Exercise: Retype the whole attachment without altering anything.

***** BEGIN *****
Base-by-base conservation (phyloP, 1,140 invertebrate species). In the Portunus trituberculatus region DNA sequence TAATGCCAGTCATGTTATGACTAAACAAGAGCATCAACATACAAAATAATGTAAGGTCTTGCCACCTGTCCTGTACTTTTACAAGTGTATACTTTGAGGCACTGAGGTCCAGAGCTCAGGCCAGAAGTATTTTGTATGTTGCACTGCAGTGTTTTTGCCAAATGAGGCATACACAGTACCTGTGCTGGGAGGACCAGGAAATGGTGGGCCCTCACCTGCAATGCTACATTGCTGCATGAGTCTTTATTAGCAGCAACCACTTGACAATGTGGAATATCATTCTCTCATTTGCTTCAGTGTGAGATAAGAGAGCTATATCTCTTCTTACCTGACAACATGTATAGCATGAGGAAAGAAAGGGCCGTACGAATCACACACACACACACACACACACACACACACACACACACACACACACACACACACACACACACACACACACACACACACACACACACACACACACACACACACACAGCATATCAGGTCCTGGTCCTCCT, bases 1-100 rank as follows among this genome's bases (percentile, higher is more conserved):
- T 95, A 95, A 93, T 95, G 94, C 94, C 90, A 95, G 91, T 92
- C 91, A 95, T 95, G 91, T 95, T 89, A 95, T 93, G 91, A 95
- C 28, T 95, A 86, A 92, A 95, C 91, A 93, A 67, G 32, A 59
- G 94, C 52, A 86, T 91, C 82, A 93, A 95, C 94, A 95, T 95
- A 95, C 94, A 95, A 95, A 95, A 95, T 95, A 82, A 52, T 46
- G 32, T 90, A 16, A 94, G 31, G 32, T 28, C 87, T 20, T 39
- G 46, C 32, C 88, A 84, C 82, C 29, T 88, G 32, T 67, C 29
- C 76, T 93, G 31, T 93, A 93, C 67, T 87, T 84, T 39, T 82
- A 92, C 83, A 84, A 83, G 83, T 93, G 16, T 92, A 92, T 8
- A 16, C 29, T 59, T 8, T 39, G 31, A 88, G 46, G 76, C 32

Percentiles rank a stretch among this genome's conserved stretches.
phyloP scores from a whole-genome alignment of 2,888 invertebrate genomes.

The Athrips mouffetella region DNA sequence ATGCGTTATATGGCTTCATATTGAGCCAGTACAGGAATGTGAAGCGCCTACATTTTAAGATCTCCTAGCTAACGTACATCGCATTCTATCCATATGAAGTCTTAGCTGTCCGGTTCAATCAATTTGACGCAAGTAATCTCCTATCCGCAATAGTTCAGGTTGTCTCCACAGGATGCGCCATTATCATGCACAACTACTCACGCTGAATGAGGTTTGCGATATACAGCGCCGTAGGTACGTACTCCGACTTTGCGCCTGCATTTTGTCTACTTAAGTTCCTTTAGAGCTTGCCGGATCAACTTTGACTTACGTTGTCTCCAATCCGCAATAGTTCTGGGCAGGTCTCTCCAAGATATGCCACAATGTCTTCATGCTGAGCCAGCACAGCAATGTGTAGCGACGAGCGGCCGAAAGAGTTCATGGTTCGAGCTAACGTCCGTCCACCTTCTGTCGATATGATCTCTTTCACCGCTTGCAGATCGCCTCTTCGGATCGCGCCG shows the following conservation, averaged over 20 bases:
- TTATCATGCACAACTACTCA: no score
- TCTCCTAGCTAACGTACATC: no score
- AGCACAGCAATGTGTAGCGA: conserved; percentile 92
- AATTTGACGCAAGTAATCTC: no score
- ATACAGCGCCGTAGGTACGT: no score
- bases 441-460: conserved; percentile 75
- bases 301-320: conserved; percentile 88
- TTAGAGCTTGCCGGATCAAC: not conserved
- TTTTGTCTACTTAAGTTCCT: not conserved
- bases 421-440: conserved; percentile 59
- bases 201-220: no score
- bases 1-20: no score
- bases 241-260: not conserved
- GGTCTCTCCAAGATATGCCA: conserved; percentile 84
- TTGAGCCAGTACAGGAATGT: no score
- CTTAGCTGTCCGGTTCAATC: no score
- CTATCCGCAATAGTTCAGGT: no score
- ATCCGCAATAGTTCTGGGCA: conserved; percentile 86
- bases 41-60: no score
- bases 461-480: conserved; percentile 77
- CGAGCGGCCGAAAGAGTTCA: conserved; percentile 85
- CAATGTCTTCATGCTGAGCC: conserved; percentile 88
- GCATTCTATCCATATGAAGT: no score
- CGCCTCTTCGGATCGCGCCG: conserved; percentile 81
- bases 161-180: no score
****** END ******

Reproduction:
Base-by-base conservation (phyloP, 1,140 invertebrate species). In the Portunus trituberculatus region DNA sequence TAATGCCAGTCATGTTATGACTAAACAAGAGCATCAACATACAAAATAATGTAAGGTCTTGCCACCTGTCCTGTACTTTTACAAGTGTATACTTTGAGGCACTGAGGTCCAGAGCTCAGGCCAGAAGTATTTTGTATGTTGCACTGCAGTGTTTTTGCCAAATGAGGCATACACAGTACCTGTGCTGGGAGGACCAGGAAATGGTGGGCCCTCACCTGCAATGCTACATTGCTGCATGAGTCTTTATTAGCAGCAACCACTTGACAATGTGGAATATCATTCTCTCATTTGCTTCAGTGTGAGATAAGAGAGCTATATCTCTTCTTACCTGACAACATGTATAGCATGAGGAAAGAAAGGGCCGTACGAATCACACACACACACACACACACACACACACACACACACACACACACACACACACACACACACACACACACACACACACACACACACACACACACACACACACACACAGCATATCAGGTCCTGGTCCTCCT, bases 1-100 rank as follows among this genome's bases (percentile, higher is more conserved):
- T 95, A 95, A 93, T 95, G 94, C 94, C 90, A 95, G 91, T 92
- C 91, A 95, T 95, G 91, T 95, T 89, A 95, T 93, G 91, A 95
- C 28, T 95, A 86, A 92, A 95, C 91, A 93, A 67, G 32, A 59
- G 94, C 52, A 86, T 91, C 82, A 93, A 95, C 94, A 95, T 95
- A 95, C 94, A 95, A 95, A 95, A 95, T 95, A 82, A 52, T 46
- G 32, T 90, A 16, A 94, G 31, G 32, T 28, C 87, T 20, T 39
- G 46, C 32, C 88, A 84, C 82, C 29, T 88, G 32, T 67, C 29
- C 76, T 93, G 31, T 93, A 93, C 67, T 87, T 84, T 39, T 82
- A 92, C 83, A 84, A 83, G 83, T 93, G 16, T 92, A 92, T 8
- A 16, C 29, T 59, T 8, T 39, G 31, A 88, G 46, G 76, C 32

Percentiles rank a stretch among this genome's conserved stretches.
phyloP scores from a whole-genome alignment of 2,888 invertebrate genomes.

The Athrips mouffetella region DNA sequence ATGCGTTATATGGCTTCATATTGAGCCAGTACAGGAATGTGAAGCGCCTACATTTTAAGATCTCCTAGCTAACGTACATCGCATTCTATCCATATGAAGTCTTAGCTGTCCGGTTCAATCAATTTGACGCAAGTAATCTCCTATCCGCAATAGTTCAGGTTGTCTCCACAGGATGCGCCATTATCATGCACAACTACTCACGCTGAATGAGGTTTGCGATATACAGCGCCGTAGGTACGTACTCCGACTTTGCGCCTGCATTTTGTCTACTTAAGTTCCTTTAGAGCTTGCCGGATCAACTTTGACTTACGTTGTCTCCAATCCGCAATAGTTCTGGGCAGGTCTCTCCAAGATATGCCACAATGTCTTCATGCTGAGCCAGCACAGCAATGTGTAGCGACGAGCGGCCGAAAGAGTTCATGGTTCGAGCTAACGTCCGTCCACCTTCTGTCGATATGATCTCTTTCACCGCTTGCAGATCGCCTCTTCGGATCGCGCCG shows the following conservation, averaged over 20 bases:
- TTATCATGCACAACTACTCA: no score
- TCTCCTAGCTAACGTACATC: no score
- AGCACAGCAATGTGTAGCGA: conserved; percentile 92
- AATTTGACGCAAGTAATCTC: no score
- ATACAGCGCCGTAGGTACGT: no score
- bases 441-460: conserved; percentile 75
- bases 301-320: conserved; percentile 88
- TTAGAGCTTGCCGGATCAAC: not conserved
- TTTTGTCTACTTAAGTTCCT: not conserved
- bases 421-440: conserved; percentile 59
- bases 201-220: no score
- bases 1-20: no score
- bases 241-260: not conserved
- GGTCTCTCCAAGATATGCCA: conserved; percentile 84
- TTGAGCCAGTACAGGAATGT: no score
- CTTAGCTGTCCGGTTCAATC: no score
- CTATCCGCAATAGTTCAGGT: no score
- ATCCGCAATAGTTCTGGGCA: conserved; percentile 86
- bases 41-60: no score
- bases 461-480: conserved; percentile 77
- CGAGCGGCCGAAAGAGTTCA: conserved; percentile 85
- CAATGTCTTCATGCTGAGCC: conserved; percentile 88
- GCATTCTATCCATATGAAGT: no score
- CGCCTCTTCGGATCGCGCCG: conserved; percentile 81
- bases 161-180: no score